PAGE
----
Yet the local mayor and show’s promoter, Kaye Pearson, insisted that the spending by the rich would help lift the towns spirits and economy. They denied that any local resources-police, electrical crews, phone repair men-had been diverted to the show. Still Pearson promised that guests coming to buy a yacht would hardly know there had been a hurricane.
The Rich are so isolated from the American experience that they have no idea the struggles of average Americans. Ditto many of our congressional representatives who should try to live for one week on the median income of Americans before determining if tax policies that put more of a burden on the middle class are reasonable. If cutting social programs designed to help poor and infirm are really the budget tightening prescription for Americans.
Frank notes that as Richistanis have prospered during the past decade the rest of America is being left behind. “Median income for American Households fell in 2005 for the fifth year in a row, and median families are now making $3,000 less then they did in 2000 adjusted for inflation.”
Today conservative claim the tax cuts provided everyone with unprecedented gains in income. Republican claim that only tax cuts can help us out of this current recession. However, we know that the financial tide failed to raise all boats. While the Dow and NASDAQ soared, not all have realized improved lifestyles. Many are paying more for expenses such a medical care, food, and college tuition than ever before. I do not have to remind people that we were paying over $4 for a gallon of Gasoline just 6 months ago. Now we find we are losing more jobs everyday, 600,000 in the last month. With the rich getting so much richer why, were jobs lost? Because of overleveraged businesses, and a ridiculously under-regulated investment banking industry, just what former President Reagan advocated, over 45 years ago.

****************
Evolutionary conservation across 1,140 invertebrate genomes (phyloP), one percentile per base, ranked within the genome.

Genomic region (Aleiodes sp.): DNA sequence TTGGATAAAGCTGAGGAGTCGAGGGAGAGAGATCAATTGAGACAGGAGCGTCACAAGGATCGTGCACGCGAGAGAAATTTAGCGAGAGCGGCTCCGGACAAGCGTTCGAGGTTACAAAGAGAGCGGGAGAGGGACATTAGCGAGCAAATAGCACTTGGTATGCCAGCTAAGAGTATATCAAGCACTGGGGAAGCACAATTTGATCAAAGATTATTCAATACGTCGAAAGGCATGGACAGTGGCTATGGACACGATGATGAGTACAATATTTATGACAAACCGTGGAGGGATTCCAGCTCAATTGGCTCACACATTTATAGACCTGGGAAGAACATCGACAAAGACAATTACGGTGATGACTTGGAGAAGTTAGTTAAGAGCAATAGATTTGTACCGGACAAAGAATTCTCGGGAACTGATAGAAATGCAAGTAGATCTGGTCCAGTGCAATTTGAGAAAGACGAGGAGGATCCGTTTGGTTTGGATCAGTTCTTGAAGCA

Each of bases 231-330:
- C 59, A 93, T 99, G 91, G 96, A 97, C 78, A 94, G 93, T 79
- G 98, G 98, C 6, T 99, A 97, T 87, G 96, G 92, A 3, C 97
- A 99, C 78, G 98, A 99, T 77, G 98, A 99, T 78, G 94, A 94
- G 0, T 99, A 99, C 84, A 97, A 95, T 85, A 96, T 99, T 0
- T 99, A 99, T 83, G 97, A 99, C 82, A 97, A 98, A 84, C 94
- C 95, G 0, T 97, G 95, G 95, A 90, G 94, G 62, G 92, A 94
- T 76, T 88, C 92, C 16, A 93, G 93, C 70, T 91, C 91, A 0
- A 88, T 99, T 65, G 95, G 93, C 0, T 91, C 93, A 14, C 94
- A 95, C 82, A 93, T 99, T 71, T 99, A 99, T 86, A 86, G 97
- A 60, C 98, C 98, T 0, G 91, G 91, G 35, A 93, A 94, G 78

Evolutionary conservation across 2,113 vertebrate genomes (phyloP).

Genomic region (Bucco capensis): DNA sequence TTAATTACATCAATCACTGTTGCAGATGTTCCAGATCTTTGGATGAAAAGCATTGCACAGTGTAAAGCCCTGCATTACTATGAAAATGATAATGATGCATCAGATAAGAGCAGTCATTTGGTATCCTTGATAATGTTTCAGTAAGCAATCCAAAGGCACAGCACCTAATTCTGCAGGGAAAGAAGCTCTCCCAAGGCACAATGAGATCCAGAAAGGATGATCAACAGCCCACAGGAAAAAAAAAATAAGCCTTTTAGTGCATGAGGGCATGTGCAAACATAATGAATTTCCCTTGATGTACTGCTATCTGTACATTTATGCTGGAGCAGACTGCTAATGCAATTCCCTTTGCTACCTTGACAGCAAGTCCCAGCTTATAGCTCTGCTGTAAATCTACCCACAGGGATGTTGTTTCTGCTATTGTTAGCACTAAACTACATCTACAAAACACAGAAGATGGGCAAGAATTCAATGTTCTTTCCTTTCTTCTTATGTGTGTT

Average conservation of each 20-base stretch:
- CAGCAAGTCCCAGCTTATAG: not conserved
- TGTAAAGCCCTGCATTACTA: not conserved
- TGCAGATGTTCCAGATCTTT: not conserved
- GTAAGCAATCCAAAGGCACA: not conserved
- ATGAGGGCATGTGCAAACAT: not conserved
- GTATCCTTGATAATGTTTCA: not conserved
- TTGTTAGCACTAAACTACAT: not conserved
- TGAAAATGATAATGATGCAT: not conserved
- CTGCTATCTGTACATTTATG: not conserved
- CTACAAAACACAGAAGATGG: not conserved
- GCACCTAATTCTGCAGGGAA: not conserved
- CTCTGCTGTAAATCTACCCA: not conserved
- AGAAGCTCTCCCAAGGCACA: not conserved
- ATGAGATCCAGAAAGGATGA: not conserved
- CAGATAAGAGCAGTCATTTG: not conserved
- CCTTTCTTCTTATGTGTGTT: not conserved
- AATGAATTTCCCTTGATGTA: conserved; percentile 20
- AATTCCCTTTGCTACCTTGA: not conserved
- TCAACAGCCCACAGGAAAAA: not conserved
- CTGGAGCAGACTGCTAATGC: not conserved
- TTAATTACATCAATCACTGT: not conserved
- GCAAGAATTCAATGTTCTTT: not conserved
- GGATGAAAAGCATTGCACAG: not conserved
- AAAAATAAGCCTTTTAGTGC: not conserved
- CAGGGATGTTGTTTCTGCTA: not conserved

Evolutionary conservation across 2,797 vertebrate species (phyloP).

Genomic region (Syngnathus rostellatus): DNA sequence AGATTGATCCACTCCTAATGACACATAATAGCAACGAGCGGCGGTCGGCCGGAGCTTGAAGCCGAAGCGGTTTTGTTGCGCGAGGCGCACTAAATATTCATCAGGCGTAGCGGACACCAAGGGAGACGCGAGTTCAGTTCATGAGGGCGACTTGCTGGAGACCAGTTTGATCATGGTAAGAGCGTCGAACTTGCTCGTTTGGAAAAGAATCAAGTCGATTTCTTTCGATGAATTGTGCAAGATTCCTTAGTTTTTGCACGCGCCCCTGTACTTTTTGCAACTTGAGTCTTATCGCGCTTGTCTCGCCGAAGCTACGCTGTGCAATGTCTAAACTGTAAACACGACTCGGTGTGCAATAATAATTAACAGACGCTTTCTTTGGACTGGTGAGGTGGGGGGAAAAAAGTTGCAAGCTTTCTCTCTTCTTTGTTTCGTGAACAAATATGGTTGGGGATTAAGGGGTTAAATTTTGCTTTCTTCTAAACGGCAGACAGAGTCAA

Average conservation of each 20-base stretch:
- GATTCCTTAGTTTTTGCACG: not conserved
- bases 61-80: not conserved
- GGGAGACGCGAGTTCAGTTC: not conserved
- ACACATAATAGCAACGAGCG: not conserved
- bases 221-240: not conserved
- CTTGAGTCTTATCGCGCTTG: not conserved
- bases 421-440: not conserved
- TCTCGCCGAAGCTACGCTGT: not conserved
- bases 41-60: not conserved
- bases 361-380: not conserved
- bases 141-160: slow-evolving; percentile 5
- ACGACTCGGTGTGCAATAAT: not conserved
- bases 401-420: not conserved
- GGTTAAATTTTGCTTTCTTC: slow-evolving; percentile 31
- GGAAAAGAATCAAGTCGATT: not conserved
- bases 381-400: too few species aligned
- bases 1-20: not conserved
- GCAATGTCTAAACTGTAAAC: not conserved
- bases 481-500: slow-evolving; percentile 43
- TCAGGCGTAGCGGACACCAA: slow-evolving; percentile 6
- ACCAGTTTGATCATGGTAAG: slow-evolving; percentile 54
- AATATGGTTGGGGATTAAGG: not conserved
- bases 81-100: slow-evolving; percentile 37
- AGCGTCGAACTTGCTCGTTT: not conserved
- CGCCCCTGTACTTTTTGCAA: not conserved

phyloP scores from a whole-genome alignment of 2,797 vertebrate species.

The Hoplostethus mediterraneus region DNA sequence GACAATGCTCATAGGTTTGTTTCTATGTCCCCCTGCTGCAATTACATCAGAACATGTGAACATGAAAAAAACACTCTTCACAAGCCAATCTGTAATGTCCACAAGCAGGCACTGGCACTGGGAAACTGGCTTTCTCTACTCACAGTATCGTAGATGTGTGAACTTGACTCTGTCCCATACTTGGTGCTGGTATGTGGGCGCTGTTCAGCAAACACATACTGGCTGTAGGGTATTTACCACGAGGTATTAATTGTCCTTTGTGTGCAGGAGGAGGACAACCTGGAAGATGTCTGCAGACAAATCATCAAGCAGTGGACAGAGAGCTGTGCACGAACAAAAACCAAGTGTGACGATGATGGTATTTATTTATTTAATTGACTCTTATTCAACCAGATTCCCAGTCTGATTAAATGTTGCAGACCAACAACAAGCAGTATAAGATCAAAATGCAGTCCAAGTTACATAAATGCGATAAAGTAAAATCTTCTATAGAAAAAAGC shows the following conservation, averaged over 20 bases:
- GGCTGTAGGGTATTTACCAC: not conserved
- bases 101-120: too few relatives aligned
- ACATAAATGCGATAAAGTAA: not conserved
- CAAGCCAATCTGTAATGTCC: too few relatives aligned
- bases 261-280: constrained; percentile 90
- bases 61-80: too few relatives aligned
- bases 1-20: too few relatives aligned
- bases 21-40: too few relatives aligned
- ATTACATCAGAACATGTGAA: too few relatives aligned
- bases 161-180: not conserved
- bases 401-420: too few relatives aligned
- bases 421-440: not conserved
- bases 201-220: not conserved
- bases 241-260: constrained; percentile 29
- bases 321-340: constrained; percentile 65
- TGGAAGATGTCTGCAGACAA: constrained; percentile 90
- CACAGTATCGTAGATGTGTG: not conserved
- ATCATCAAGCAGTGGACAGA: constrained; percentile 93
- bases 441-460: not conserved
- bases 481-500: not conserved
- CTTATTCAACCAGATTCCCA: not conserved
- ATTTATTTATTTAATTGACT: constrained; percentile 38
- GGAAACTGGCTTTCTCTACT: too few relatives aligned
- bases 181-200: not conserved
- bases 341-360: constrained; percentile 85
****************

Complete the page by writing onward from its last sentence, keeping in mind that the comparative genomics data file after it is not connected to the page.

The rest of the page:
As conservatives from Levin to Limbaugh to Hanity, and Savage decry a need for someone to step into President Ronald Reagan’s shoes, would it not be better if they leveled with Americans. The policies of the past eight years have only made the rich, much, much richer. Some may say obscenely rich. Nevertheless, Mark Levin et al. would say liberals want to take your freedom away. It is not our freedom that is at stake. It is the American Dream! For most of us, it has become a fantasy. “Can I polish your boat Mister”, has replaced “Mister, can you spare a dime?”